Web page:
American consumers love a good farmers market: The succulent fruits and vegetables. The tempting sights, sounds, and smells. The feeling of rubbing shoulders with neighbors and coming home with delicious, organic goods at reasonable prices.
For small-business owners, farmers markets also provide relatively easy and affordable opportunities to generate new income streams, test new products, and even prove new business concepts with minimal risk.
Perhaps this is why the number of farmers markets in the U.S. has grown from 1,755 in 1994, according to the USDA, to more than 7,864 in 2012.
Room for Newcomers
Although the industry is growing, there’s still plenty of room for newcomers in many cities. Farmers markets are far less rigid and stable than they may appear. Established vendors drop out regularly, and market managers – like this one in North Carolina – tend to be eager to find new vendors to fill their spots.
What’s more, it’s no longer necessary to be a farmer (i.e., produce your own fruits, vegetables, or meats) to become a market vendor. Many markets allow vendors to sell prepared foods, arts and crafts, clothing, and even manufactured products like solar panels and heat pumps.
Whether your business is a startup, expanding into new markets, or developing new products, participating in one or more farmers markets lets you ramp up operations without the heavy expenses and long-term commitments usually associated with more traditional ways of doing business.
Obstacles and Opportunities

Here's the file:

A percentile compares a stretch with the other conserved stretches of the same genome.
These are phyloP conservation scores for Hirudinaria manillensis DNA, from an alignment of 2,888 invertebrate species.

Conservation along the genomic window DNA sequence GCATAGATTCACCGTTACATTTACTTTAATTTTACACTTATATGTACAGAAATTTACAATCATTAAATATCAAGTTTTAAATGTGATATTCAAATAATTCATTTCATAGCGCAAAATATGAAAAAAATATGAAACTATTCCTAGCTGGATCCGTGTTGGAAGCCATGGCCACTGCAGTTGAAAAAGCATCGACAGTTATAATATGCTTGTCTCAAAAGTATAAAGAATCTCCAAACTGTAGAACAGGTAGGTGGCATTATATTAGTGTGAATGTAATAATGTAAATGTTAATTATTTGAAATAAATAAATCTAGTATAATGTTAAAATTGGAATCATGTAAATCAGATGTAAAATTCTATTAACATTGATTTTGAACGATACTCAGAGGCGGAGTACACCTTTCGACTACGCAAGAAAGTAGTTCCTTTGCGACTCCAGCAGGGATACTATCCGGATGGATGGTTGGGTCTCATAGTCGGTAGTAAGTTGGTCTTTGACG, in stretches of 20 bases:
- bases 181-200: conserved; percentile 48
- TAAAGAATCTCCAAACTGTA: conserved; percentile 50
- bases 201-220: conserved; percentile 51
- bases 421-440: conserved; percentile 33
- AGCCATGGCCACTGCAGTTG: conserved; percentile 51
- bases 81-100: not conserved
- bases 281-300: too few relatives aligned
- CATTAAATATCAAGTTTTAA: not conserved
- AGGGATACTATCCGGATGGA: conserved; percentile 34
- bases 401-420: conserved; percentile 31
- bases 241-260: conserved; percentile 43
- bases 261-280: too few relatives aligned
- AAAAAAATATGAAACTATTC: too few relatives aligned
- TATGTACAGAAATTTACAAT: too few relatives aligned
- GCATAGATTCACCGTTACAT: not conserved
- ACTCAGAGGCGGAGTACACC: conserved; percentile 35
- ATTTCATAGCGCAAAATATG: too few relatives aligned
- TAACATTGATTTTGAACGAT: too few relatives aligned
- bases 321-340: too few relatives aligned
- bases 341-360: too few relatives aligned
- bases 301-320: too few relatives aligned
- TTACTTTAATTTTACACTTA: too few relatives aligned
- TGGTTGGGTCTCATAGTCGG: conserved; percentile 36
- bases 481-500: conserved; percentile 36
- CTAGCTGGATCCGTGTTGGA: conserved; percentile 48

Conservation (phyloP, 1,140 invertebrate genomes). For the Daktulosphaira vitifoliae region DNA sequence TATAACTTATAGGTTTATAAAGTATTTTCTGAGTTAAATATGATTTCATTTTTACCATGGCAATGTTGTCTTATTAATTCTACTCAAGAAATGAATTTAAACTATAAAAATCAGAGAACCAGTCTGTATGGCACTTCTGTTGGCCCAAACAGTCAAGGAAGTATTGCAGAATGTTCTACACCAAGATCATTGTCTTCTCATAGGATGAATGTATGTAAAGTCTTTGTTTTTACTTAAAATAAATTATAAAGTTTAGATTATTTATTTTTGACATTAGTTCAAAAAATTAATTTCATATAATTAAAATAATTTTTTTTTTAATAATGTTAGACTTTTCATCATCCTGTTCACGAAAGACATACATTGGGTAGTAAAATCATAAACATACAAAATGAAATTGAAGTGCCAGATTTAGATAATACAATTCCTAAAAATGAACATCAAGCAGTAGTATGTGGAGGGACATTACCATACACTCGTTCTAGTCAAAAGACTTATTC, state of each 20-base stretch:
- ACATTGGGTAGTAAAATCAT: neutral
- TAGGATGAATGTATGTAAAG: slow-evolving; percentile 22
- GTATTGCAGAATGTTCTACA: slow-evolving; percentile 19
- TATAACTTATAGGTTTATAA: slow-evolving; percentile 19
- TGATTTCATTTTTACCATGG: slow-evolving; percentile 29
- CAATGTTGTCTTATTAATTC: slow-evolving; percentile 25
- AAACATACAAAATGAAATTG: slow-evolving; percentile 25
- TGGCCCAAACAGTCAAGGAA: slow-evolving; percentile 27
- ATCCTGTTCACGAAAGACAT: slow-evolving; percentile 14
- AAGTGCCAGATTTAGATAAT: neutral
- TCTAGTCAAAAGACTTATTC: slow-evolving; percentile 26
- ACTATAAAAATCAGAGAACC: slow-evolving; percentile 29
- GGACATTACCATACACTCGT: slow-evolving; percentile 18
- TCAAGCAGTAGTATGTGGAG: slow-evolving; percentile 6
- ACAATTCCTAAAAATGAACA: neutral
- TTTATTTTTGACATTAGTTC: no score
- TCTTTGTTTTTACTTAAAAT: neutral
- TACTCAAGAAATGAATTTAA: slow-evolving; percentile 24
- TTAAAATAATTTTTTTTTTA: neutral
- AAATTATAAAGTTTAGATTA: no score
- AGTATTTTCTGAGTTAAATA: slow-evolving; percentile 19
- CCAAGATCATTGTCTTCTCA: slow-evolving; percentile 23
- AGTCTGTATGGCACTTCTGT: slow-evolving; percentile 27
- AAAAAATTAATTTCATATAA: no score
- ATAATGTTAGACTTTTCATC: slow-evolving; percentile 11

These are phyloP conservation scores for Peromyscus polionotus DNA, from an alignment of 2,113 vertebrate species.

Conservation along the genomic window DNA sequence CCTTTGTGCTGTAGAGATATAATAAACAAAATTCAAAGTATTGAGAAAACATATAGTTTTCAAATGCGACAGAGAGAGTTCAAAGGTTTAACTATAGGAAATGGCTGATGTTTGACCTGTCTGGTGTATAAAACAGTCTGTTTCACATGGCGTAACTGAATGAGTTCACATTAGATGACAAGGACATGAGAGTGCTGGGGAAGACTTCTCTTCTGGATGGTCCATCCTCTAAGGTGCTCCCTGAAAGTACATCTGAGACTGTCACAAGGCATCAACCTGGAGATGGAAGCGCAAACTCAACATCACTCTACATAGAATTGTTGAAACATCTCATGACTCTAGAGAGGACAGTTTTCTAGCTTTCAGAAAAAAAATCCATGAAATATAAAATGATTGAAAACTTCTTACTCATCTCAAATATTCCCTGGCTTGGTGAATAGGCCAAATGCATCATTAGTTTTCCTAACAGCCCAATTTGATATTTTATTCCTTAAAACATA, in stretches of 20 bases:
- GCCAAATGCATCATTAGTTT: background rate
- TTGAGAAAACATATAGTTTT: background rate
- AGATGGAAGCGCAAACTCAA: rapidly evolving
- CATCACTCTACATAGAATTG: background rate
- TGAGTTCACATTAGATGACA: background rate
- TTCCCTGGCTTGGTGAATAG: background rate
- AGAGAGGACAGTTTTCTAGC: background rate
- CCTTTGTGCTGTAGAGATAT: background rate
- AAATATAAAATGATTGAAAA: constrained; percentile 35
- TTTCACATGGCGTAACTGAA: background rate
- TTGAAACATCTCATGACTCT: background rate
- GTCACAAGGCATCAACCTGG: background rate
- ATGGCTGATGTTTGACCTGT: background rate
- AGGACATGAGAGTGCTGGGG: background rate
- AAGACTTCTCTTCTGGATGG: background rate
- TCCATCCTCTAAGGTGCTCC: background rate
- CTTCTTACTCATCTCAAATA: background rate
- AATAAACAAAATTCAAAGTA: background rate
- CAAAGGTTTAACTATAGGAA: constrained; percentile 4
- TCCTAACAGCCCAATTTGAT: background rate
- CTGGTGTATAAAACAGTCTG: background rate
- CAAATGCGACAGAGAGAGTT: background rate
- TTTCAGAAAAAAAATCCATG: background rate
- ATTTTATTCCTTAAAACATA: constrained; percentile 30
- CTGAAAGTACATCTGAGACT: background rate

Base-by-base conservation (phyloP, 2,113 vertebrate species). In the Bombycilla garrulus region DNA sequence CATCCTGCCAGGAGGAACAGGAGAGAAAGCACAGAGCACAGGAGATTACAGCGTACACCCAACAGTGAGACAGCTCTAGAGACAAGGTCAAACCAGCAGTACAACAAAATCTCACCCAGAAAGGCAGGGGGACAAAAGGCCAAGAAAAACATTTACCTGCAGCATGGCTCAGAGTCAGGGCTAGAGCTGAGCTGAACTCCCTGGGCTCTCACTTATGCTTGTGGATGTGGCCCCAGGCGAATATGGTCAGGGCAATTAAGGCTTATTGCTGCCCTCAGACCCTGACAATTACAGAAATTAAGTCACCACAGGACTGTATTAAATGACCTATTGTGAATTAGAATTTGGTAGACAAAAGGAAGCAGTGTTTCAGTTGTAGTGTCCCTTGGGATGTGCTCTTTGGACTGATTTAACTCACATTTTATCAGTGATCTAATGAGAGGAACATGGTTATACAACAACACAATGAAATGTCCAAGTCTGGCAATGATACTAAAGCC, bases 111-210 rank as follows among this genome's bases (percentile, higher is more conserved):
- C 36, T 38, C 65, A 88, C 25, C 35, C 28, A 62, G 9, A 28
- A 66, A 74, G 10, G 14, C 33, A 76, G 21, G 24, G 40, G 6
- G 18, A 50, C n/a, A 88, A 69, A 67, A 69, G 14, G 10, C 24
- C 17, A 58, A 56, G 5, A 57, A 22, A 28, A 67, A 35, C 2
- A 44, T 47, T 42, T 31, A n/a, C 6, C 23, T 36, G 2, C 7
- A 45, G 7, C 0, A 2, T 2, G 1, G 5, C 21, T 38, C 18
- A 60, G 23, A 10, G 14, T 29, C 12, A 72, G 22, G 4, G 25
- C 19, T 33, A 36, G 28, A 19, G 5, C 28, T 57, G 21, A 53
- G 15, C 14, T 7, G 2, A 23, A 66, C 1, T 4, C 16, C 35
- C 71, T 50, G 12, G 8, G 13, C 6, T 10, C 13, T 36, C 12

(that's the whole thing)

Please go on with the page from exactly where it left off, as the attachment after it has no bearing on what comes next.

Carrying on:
But getting into a farmers market usually takes more than asking the manager. Consider that, in many cases:
- Even if you can qualify as a vendor, the market you’re eyeing may be considered “full,” forcing you to wait for someone to drop out before you can start selling.
- You may need to comply with state and local laws, health department certifications, insurance regulations, business license requirements, and individual market rules and conventions. Expect to be told exactly how you may operate, including producing your items for sale, packaging and labeling them, ensuring customer safety, and even giving out samples.
- You’ll need a suitable sales booth, an attractive sign, some way to take money and/or charge cards, plus the usual business cards, bags or boxes, literature, etc.
- Operating costs are usually lower than a retail storefront, but higher than street vending. For example, many farmers markets charge vendors a flat fee ($20 to $100 per day, and much higher in some markets) and sometimes an additional percentage of sales (5 percent and up).
Yet profits can readily be obtained. Depending on location, many farmers market vendors say they pocket anywhere from several hundred to several thousand dollars in a single day.
Because all farmers markets are local, the rules generally differ from one to another. To find out how you can qualify to sell at the market(s) of your choice, start by talking with the market manager or “master,” who generally drifts around, keeping busy and calling the shots. Any vendor can point out this person to you.
Introduce yourself and ask about the market’s rules and procedures. Find out which vendors are already working that market, and how much you’ll be asked to pay to participate. Be prepared to answer questions about:
- Your history of compliance with applicable state, local, and other regulations.
- Your experience selling goods at farmers markets and other venues.
- The personnel who will work your booth at the market.
- Your willingness to commit to the market for a minimum number of weeks or months.
- Your qualifications and standards as a producer. The acceptable minimums will vary not only with the market, but with the product you’ll be selling.
Ready, Set, Go!
Once you qualify as a vendor at a farmers market, you pay a small fee, set up your booth, and get instant access to public feedback on the market appeal of your products and services, packaging, pricing, prospects, and more.
Based on customer input, you can vary your offerings — dropping the price, bundling two or more items together, changing your sales pitch, and so forth — until you find the “sweet spot” for selling at any particular location.